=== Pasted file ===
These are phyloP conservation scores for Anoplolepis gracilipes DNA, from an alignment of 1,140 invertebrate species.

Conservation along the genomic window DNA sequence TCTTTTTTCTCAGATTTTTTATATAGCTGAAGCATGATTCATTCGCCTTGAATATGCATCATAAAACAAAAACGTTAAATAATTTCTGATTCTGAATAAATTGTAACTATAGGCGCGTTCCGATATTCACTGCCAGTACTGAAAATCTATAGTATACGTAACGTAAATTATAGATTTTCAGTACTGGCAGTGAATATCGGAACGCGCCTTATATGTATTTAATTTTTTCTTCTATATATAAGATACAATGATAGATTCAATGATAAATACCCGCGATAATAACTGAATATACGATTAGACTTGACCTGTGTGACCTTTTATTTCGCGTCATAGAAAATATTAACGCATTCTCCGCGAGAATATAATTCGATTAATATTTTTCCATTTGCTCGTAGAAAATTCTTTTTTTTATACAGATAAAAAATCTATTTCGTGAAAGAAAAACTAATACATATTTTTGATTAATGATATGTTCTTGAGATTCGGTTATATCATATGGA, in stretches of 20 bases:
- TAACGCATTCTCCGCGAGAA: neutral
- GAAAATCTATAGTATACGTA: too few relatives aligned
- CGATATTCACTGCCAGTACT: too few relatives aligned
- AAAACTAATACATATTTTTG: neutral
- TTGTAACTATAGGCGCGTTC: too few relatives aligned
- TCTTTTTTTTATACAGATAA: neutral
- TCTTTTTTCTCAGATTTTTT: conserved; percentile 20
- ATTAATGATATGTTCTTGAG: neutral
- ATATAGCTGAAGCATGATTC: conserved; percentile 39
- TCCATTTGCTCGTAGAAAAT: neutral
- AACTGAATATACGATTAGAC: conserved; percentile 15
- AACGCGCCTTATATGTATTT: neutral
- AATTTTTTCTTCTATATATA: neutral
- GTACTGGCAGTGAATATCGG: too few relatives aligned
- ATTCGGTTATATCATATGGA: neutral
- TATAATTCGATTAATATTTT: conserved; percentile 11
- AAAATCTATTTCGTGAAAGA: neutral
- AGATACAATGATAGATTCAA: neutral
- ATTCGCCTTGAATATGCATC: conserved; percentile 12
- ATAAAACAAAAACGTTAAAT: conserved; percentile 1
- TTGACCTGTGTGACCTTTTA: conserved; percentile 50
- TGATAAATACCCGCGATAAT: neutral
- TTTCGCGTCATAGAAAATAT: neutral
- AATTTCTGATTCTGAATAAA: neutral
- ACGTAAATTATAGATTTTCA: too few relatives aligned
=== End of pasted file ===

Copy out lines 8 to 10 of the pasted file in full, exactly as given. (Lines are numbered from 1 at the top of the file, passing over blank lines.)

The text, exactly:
- TCTTTTTTTTATACAGATAA: neutral
- TCTTTTTTCTCAGATTTTTT: conserved; percentile 20
- ATTAATGATATGTTCTTGAG: neutral